Views sought to assess demand for Gaelic Language and Cultural Centre in Inverness

Picture: Red stone local heritage building with a white door and a for sale sign on one of 16 sash windows. It is next door to a red stone church and on a city road.

Alba Heritage Trust, a local Inverness based charity, is seeking opinions from the local community and interested individuals and groups from other localities, to assess whether there is a demand to establish a Gaelic Language and Cultural Centre in Inverness.  A local heritage building on the riverside, currently on the market, is being considered as a potential location for such a centre.

Impact Hub Inverness has been commissioned to research the level of demand for such a centre in the heart of Inverness.  The first stage in the process of gathering community opinion is an open survey which has gone live today at

In addition, local agencies and community groups involved in Gaelic language development activities will also be interviewed to seek their respective opinions and support. Desk based research will complete the study by the end of July 2018.

The idea of the cultural centre is not new and has been discussed over the years by many groups and individuals, but no targeted research has taken place until now. Some suggestions for what could potentially be available in the centre include a café, book/gift shop, performance space, workshop and exhibition space, Gaelic language classes and an informal social meeting place for Gaelic speakers, learners and individuals interested in the Gaelic heritage of the Highlands and Islands.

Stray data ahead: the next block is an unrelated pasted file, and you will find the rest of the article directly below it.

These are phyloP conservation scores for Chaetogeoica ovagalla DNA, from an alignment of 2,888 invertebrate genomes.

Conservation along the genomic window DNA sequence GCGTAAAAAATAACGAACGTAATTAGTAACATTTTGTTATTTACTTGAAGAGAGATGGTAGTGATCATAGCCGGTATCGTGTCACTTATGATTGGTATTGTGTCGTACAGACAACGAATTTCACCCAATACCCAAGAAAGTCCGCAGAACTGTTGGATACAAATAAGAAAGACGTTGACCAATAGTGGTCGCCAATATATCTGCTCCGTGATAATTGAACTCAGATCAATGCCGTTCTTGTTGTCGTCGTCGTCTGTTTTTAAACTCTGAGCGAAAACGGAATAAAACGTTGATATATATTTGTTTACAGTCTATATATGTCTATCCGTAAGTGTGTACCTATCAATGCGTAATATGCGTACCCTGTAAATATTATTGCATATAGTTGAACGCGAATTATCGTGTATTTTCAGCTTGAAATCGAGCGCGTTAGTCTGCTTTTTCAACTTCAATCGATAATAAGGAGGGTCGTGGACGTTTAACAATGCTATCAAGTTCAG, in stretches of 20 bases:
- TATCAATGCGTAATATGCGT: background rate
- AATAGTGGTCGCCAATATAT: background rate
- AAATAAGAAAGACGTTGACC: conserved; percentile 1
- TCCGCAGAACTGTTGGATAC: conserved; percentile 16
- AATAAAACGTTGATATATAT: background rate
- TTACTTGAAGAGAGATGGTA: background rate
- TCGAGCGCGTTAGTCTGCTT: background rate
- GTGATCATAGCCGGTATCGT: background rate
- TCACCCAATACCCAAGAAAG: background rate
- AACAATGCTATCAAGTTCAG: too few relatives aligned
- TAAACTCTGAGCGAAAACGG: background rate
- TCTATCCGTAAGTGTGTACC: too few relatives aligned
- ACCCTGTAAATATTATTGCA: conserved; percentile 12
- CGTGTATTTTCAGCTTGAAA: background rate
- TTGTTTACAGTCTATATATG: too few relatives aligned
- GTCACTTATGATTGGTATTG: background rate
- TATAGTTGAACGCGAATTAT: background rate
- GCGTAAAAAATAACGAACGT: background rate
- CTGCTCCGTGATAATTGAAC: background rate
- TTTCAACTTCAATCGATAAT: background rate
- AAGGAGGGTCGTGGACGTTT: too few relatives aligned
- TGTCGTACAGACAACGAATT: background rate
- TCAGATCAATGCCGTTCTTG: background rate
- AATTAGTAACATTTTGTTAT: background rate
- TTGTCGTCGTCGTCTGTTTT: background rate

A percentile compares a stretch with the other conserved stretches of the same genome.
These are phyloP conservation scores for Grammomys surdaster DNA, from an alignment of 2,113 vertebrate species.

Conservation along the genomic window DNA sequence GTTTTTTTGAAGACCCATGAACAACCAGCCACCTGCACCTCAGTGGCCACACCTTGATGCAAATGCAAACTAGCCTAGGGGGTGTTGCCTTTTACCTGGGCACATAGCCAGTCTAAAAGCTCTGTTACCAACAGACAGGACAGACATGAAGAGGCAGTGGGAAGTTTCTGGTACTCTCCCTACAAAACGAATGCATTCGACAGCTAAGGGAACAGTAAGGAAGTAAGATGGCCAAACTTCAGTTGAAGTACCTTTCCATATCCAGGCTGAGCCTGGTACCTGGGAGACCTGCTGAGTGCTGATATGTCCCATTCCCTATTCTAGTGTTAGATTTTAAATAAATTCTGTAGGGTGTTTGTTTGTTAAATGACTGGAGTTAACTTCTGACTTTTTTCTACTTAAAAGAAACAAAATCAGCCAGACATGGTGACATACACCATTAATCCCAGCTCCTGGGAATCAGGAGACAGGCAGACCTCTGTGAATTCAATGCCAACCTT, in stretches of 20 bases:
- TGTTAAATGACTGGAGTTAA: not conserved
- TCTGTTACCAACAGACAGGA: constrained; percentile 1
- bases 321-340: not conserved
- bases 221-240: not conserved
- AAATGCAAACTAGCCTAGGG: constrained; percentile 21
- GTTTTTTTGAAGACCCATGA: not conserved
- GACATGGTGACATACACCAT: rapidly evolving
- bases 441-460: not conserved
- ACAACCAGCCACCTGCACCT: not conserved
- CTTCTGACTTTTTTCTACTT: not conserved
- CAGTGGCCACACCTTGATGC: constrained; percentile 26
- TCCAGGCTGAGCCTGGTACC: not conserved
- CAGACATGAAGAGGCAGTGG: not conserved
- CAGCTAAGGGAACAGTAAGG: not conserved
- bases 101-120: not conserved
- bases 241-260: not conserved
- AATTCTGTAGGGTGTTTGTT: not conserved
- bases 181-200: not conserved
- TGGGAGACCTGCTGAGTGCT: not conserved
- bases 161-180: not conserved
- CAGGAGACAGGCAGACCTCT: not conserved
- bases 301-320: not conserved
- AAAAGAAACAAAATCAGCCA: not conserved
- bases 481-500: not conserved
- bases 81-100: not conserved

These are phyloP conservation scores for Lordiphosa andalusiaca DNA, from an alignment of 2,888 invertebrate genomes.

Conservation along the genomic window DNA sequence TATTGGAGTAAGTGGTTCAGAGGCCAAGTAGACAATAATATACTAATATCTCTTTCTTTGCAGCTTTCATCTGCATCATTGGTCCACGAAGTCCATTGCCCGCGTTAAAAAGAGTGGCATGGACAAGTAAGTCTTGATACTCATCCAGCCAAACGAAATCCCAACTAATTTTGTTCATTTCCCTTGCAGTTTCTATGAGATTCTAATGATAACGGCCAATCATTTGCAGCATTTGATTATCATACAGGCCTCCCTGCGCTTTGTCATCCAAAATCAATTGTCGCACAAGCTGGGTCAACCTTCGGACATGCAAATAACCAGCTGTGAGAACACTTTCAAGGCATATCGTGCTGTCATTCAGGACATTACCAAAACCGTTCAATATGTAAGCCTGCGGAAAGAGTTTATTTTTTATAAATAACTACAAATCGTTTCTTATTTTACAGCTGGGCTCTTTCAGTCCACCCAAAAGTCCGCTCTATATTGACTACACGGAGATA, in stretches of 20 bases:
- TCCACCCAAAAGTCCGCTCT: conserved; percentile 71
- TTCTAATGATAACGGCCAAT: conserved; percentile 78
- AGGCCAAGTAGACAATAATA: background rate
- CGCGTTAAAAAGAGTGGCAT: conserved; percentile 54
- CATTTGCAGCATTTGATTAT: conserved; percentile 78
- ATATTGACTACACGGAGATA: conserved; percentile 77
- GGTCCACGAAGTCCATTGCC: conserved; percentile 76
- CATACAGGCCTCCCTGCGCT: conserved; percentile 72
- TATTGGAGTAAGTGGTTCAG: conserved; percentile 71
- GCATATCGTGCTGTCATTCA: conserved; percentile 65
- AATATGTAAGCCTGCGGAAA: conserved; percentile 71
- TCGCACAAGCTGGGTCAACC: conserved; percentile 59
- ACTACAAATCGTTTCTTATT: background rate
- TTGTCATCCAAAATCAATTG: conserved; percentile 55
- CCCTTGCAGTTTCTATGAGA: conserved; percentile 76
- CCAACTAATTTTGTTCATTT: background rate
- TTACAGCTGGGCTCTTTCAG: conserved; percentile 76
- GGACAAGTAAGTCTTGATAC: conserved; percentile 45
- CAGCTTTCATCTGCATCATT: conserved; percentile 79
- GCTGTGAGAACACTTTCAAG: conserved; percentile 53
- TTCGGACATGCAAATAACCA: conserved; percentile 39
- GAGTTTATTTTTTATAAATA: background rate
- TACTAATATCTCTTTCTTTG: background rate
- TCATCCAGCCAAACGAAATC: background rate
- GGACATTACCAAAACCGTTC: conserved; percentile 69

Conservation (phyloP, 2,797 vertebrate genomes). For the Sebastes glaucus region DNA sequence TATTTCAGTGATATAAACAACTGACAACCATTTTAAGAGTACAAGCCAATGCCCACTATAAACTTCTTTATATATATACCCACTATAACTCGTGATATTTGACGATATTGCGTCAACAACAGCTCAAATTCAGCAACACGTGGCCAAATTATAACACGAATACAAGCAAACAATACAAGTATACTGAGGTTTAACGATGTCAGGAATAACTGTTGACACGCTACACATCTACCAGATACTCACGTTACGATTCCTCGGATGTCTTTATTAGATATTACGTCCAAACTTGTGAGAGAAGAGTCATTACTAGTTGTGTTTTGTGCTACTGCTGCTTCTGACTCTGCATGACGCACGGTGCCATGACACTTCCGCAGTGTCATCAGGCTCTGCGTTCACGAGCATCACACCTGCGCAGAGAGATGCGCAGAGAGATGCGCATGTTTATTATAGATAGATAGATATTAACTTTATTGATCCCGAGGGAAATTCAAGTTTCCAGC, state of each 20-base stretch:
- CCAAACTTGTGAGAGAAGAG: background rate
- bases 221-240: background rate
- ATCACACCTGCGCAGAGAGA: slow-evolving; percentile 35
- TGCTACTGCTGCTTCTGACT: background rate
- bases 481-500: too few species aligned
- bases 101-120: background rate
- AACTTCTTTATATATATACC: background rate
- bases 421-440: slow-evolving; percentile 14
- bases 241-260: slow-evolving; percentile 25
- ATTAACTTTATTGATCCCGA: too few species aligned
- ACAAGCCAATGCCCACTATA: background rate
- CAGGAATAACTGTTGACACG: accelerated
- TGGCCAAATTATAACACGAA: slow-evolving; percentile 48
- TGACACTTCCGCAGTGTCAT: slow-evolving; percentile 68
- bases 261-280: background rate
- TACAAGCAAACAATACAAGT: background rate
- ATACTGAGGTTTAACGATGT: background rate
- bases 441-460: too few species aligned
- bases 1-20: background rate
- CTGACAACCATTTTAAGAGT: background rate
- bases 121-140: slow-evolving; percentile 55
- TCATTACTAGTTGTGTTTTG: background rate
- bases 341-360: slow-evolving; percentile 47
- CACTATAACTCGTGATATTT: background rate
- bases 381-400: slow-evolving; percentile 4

Alasdair Forbes from Alba Heritage Trust, explained more: “There are many Gaelic activities and groups that meet locally from parent groups and language classes to talks and events, and we feel a venue of this kind would complement and support all that exists in the area. We also know from the most recent Visit Scotland survey of tourists that 55% of people visiting the Highlands do so because they are interested in the history and culture of the Highlands and Islands.  Successful language and cultural centres exist in places such as Belfast, Derry, Cardiff and Merthyr Tydfil and we feel that a Gaelic Language and Cultural Centre in Inverness, the capital city of the Highlands and Islands, would bring added value, complement existing resources and services, and provide a focus for Gaelic development activity within the area.”

This survey work is supported by Bòrd na Gàidhlig and The Architectural Heritage Fund. You can access the survey online at the web address given above or if you would like a hard copy please contact Mary Riddoch at Impact Hub Inverness on 01463 715533 or by email: The survey is also available in Gaelic. Copies will be made available at the local mod at Eden Court Theatre this Friday 15 June.